Monday, September 26, 2011


     An apple may not fall far from its tree, but if one drops in 1932 and another fruit in 2011, that’s a story. Or a column.
I live in Blauvelt, New York State, now part of the New York City suburbs but in my youth and in my father’s, this hamlet was about as far away from Gotham as a suit is from a tractor. Yet, the intersection of Western Highway and Erie Street was the busiest in Rockland County in 1932, my dad’s time.
The state had recently opened a psychiatric hospital, and the many jobs afforded during the Great Depression brought heavy traffic along Native American/colonial roads, so much so that the intersection, with no traffic light, was labeled by The Journal-News as the most traveled daily. An amazing fact since the crossing was smack dab in the country, not far from a newly built state highway, yes, but really in a bucolic setting. Tomato farms, orchards, a few summer bungalows and historic homes comprised the area.
Near the corner of Western Highway and Erie was a small apple tree left over from a strand of them. It was next to a recently constructed semi-Craftsman home sitting at the intersection. This tree, like all of Blauvelt and all of Rockland, was not used to the smell of automobile and bus exhaust nor the vibrations heavy daily traffic brought. Maybe that’s why it dropped apples more quickly than, say, the trees at Concklin’s, Davies’ or Brown’s orchards where acre upon acre afforded the fruit kinsmanship. The apples would quickly turn soft in the near-autumn sun and fill the air with a sweet fragrance, a fine counterpoint to the exhaust of progress. Children walking by would smash the fruit under their feet or kick them back and forth to one another.
In the decades since 1932, which include post-World War II super growth, the apple tree has gotten old but, amazingly, still produces fruit. The home at Western and Erie is also there, front porch and all, and the American scene at the intersection is even more hectic than it was 79 years ago. No longer Rockland’s busiest corner -- about 100 intersections vie for that dubious distinction -- the crossing probably handles more than 1,500 vehicles a day, including huge tractor trailers hauling trash to a compacting plant over roads that can hardly carry the load.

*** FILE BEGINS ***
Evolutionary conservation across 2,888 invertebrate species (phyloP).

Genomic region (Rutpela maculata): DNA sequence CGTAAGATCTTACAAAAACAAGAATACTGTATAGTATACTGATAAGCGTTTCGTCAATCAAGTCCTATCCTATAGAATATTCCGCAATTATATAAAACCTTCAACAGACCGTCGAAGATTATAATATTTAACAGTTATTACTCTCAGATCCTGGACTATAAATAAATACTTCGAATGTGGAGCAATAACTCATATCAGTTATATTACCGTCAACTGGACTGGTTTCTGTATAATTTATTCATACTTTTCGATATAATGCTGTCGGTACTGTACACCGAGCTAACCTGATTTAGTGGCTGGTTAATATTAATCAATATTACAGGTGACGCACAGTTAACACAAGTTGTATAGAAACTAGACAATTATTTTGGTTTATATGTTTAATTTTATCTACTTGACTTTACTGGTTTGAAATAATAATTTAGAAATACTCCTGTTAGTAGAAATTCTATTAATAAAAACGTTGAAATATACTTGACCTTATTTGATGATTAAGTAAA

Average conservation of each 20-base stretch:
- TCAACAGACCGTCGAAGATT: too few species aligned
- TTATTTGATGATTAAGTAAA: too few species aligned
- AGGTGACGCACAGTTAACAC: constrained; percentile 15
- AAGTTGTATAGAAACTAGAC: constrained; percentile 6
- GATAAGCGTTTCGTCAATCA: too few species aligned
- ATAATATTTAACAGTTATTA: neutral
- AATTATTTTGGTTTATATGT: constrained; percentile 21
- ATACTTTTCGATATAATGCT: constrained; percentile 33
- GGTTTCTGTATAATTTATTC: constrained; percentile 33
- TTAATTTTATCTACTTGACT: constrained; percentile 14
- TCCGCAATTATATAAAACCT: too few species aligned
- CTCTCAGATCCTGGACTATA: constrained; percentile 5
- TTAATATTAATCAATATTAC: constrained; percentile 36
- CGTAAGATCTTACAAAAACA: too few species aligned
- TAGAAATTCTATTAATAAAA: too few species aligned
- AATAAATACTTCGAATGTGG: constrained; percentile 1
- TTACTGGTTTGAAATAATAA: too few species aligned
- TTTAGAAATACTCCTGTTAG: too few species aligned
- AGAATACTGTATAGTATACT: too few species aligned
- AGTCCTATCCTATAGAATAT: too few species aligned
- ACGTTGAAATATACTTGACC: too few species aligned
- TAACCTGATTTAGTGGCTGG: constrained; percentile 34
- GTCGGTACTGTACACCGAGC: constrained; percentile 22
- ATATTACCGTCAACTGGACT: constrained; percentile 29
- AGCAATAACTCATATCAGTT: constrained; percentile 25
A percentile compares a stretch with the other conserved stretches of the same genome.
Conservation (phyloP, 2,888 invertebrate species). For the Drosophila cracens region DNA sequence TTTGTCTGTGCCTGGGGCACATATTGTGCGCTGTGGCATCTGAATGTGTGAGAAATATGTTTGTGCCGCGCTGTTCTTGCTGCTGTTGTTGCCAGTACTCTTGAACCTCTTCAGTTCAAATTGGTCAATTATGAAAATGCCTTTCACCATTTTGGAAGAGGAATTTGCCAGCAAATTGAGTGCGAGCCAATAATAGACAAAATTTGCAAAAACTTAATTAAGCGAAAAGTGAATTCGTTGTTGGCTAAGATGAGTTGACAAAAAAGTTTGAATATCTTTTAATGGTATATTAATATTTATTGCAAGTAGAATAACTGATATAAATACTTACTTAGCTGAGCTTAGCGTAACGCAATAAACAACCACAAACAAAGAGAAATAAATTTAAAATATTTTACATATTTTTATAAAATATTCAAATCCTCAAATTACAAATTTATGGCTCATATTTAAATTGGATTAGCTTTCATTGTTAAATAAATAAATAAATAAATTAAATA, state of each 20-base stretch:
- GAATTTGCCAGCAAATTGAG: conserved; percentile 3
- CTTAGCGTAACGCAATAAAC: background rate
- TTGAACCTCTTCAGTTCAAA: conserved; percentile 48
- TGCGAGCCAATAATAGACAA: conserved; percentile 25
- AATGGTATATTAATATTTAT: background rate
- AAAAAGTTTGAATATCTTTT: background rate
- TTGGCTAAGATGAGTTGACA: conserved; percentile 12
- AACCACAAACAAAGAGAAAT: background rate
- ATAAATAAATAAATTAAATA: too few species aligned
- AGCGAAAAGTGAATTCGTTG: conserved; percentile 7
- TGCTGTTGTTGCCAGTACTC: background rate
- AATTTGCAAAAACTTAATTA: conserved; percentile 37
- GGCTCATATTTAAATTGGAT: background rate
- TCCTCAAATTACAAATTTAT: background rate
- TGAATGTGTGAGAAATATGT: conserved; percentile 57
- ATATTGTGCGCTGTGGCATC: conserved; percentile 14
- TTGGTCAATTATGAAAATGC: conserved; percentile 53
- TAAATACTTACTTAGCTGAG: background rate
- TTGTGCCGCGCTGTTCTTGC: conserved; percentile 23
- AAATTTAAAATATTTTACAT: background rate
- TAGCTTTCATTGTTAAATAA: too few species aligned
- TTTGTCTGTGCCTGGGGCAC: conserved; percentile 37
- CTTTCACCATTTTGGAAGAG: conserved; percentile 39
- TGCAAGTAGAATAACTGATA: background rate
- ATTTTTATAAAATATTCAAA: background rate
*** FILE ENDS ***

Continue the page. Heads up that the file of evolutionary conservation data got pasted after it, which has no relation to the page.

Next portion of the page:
The psychiatric center long ago downsized, and by then its workers came from all directions, across many intersections. Western and Erie lost its busiest corner marking a long time ago.
But the apple tree still drops fruit from vehicle vibration and the air still smells of exhaust, the fallen apples trying their best, as always, to deodorize progress. 

Sunday, September 18, 2011


     America doesn’t smile much these days. Jobs gone, debt, deficit, taxes, disappointing “leaders,” the greedy, less spirit, confused purpose -- not much to be happy about. Until you see a child’s face.
Not talking about my own grandchildren, for I am prejudiced. Nor the smiles of any particular kids I know. As with so much of life, it is the anonymous who are seen most acutely, most honestly. We have no direct stake in who they are, where they have been, where they are going. There are no ties, no responsibilities in the seconds it takes to glance at their openness, the smile from non-cluttered thinking in childhood expression.
Where are they, the young who smile? In innocence, surely. In curiosity, yes. In mile-a-minute thinking as their fertile, inquisitive minds begin to collect and catalog sights, sounds, smells, emotions. Most of all, in imagination, in that magical world where there are few limits, where super heroes are made and trusted, where Cinderella can meet her fella, where right can win out, where the frontier is the jump over the moon into the cosmos, and of course any child can do that. He/she has not been taught otherwise.
Adults have forgotten so much of a child’s world and come to tolerate it as a growing phase worthy of a nice pat on the head as they plan for college way too soon, not remembering that the best education in their own lives was when they were young and few boundaries had been set. Who is the wisest in the set? The youth in imagination or the “accomplished” adult who has made a mess of things in today’s America?
The nation no longer smiles, but the young still do, in almost any circumstance. All things seem possible in such early time, anything. 
Pity that we grow up. 

Sunday, September 11, 2011